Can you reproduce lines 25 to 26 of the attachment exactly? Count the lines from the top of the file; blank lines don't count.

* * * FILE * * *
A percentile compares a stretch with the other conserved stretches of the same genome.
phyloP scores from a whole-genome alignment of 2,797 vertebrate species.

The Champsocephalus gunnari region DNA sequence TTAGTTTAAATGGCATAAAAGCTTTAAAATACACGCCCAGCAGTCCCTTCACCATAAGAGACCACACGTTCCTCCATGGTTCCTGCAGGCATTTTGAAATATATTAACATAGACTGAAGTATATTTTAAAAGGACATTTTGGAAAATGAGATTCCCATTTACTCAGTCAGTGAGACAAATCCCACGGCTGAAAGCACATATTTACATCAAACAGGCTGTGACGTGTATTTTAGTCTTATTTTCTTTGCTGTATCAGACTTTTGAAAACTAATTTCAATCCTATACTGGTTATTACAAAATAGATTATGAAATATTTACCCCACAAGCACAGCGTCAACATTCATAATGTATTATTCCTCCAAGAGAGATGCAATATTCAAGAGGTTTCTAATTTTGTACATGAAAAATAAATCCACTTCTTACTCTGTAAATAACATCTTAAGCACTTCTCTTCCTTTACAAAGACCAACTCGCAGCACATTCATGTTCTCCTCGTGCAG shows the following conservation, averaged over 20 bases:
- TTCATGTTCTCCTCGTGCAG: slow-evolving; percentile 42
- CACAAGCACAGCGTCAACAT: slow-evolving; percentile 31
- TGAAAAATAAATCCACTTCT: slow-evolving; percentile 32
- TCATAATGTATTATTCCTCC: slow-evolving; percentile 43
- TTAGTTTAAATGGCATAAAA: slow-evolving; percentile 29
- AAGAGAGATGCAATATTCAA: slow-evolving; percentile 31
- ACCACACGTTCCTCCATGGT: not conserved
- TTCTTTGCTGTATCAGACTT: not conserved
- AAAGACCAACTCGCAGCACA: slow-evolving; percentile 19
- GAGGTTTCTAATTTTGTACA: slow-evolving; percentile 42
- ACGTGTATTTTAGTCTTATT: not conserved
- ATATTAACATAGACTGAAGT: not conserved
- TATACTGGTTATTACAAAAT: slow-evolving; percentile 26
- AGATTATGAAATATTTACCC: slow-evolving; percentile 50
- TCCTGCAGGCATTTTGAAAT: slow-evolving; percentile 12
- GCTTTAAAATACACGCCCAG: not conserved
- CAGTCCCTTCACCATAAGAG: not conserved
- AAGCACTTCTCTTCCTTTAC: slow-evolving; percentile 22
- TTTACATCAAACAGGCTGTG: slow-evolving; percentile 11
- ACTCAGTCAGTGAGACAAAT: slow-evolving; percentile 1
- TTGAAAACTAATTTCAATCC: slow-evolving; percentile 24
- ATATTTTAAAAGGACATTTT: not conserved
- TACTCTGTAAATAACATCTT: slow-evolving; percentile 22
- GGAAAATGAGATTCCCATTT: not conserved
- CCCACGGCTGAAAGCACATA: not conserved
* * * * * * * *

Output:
- ATATTTTAAAAGGACATTTT: not conserved
- TACTCTGTAAATAACATCTT: slow-evolving; percentile 22